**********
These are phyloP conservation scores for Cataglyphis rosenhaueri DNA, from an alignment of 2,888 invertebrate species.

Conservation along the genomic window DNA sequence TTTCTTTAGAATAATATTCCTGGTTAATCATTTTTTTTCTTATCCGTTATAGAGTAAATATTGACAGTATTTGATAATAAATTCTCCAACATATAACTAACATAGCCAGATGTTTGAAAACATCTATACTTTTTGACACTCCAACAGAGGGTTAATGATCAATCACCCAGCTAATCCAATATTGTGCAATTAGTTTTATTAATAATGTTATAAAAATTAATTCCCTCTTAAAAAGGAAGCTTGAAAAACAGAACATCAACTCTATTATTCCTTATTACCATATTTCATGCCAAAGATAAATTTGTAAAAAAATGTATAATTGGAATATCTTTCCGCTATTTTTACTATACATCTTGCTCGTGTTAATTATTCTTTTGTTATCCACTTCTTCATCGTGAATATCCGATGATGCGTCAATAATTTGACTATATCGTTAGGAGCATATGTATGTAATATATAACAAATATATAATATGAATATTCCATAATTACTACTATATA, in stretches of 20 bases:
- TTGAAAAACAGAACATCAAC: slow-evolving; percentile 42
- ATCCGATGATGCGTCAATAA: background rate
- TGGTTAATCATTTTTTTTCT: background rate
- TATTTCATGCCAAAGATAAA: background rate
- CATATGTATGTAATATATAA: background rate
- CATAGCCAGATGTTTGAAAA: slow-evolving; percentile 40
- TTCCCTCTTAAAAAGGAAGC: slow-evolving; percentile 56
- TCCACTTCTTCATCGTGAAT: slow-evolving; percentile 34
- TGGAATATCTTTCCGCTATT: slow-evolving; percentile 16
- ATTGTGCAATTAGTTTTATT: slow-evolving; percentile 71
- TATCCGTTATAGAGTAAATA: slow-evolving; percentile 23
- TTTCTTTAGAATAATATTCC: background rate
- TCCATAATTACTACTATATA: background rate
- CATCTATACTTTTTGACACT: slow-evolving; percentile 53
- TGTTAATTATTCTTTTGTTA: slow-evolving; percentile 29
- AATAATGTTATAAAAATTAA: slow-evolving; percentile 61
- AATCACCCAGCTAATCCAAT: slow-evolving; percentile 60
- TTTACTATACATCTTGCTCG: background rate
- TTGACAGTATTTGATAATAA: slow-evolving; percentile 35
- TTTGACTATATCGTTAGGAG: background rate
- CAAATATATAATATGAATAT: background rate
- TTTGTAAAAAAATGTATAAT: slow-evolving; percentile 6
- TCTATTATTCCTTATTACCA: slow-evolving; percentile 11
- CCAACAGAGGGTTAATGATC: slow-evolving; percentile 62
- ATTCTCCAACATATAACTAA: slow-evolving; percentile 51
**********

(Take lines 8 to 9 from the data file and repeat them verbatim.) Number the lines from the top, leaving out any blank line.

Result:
- CATAGCCAGATGTTTGAAAA: slow-evolving; percentile 40
- TTCCCTCTTAAAAAGGAAGC: slow-evolving; percentile 56